Is there some kind of "best disk partitioning scheme" for a Linux-based web and application developer machine, in terms of performance, organization or others?
Partitioning doesn't affect performance so much, but yes, file systems and their configuration affect performance. Look at this benchmark. For a little information about mounting options, see fstab at the ArchWili; especially look at
Partitioning has nothing with organization files in Linux, because in Linux everything is mounted into one tree.
I recommend one partition for the root filesystem,
/, and separate partitions for folders where you place your work and personal data:
/var/www if you put your websites here, because if you change distro you will no need to do backup.
You may make partitions/disks based on files organization and their importance.
For example, you have got projects and documents which are very precious, then you can have them on RAID-ed disks. Also you may have remote disk mounted with ssh/ftp.
/ -> SSD disk, partition 1 /home -> SSD disk, partition 2 /tmp -> tmpfs /media/data -> RAID-ed disk, partition 2 (ie. shared photos with family) user mounts: /home/miroslav/secure -> RAID-ed disk, partition 1 (encrypted) /home/miroslav/remote -> sshfs/curlftpfs
secure directories you will probably need some script that asks you for password(s).
projects -> secure/projects documents -> secure/documents mails-dir -> secure/mails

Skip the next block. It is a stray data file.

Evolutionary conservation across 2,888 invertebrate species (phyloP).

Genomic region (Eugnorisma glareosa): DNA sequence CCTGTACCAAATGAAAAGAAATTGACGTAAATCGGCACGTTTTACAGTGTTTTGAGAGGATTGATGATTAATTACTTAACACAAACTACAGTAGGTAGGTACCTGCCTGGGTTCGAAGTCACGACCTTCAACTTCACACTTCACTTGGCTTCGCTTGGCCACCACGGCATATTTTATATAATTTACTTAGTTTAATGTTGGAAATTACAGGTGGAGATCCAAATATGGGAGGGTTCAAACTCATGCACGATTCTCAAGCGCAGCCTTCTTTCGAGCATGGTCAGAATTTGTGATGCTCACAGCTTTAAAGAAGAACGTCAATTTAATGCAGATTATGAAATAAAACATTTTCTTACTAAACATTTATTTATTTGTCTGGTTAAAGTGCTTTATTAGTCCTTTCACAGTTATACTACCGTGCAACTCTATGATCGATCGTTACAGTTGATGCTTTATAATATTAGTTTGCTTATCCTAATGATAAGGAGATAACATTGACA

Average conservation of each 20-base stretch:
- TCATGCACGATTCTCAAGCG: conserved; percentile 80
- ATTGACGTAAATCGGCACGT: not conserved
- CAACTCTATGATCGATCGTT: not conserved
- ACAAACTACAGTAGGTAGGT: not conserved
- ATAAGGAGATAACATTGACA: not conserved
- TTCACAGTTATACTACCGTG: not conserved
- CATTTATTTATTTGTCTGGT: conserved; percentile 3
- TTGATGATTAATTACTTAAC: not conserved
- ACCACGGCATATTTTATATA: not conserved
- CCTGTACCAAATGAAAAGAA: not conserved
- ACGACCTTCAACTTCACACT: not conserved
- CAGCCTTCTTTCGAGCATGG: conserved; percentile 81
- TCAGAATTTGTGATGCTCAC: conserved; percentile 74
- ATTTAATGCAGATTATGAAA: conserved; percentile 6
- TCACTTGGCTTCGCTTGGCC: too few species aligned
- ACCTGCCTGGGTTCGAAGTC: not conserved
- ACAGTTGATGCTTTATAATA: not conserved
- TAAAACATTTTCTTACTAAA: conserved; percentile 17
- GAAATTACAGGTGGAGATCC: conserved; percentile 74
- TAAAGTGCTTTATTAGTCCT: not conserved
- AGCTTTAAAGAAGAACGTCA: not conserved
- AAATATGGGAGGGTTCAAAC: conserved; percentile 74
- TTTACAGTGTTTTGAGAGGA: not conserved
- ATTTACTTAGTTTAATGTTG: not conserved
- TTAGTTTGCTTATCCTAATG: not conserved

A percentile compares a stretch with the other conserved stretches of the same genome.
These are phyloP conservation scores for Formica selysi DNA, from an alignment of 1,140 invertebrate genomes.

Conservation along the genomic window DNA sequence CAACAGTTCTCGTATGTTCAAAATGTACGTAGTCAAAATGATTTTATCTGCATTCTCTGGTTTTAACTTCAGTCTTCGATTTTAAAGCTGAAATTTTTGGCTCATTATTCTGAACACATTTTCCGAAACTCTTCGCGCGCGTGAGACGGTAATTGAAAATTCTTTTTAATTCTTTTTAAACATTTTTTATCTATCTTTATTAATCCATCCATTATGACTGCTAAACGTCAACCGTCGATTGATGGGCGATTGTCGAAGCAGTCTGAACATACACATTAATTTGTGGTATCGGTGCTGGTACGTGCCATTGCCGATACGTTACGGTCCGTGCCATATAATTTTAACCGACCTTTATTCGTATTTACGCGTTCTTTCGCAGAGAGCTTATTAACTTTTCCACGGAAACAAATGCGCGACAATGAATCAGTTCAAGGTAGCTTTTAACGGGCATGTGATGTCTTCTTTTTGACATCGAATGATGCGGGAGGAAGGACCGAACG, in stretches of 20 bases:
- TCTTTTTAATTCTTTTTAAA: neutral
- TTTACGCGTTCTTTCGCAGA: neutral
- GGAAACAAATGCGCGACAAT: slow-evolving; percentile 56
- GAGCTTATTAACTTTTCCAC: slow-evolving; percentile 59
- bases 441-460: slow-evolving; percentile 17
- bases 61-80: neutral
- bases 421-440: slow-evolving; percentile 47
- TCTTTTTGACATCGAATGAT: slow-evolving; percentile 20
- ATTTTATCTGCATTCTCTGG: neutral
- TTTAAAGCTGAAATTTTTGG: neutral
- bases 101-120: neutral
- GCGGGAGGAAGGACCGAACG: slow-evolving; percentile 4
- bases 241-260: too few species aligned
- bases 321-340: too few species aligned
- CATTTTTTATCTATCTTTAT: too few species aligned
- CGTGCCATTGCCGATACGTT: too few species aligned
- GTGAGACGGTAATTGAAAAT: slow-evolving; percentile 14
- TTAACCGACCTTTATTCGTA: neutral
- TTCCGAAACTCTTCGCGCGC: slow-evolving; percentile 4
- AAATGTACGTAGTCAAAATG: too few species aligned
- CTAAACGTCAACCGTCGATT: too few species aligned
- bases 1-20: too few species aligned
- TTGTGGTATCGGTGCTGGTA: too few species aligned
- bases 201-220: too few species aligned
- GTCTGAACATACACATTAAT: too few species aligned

On our internal developement virtual machines we use three partitions:
/rootpartition - housing mostly static operating system stuff
/varpartition - for all dynamic data
/homepartition - this is where development takes place with the user accounts of the developers
The reason to separate the partitions is to avoid a system halt due to full filesystem. If
/home is full - does not matter. No running processes are affected. Delete something, enlarge online and continue.
/ should not change much (the only exception is
/tmp - but files there are usually never big).
/var is the place where
/var/tmp and all other "live" data resides (including
/var/log). A full
/var/log is still the number one reason for system/application failures, so
/var has to be big enough and there has to be a warning in time when space is becoming sparse there...
On physical machines, where disk space does not matter that much, we divide up additional "partitions" (mostly LVs), including:
/boot, ... but these are production machines, where uptime matters.
I used to make separate partitions for
/var, but I always seemed to end up with some sort of interactions across partitions. If I did install a different distro, I would want to have the unused dotfiles removed for simplicity, so I still made a backup and wiped
As for making a
/var partition, I made so many sites at school (~100 or so), with such a large variance in sizes between media heavy sites and text only exercises, that it was impossible for me to accurately estimate the amount of space to allocate.
Now, I just have one partition for everything, and I don't come anywhere near filling it up. Personal media (movies, games, shows) go on an external HD, so that I can take it to a friend's house. For virtual machines, which have to be virtual appliances in virtualbox if you want to move them, I like to have a dedicated flash drive for each one.
I've never seen a HD crash, but if it did, I don't think it would matter how the physical drive was partitioned; it would just be dead. The riskiest thing I've ever done with my HD is resizing partitions, which is no longer necessary.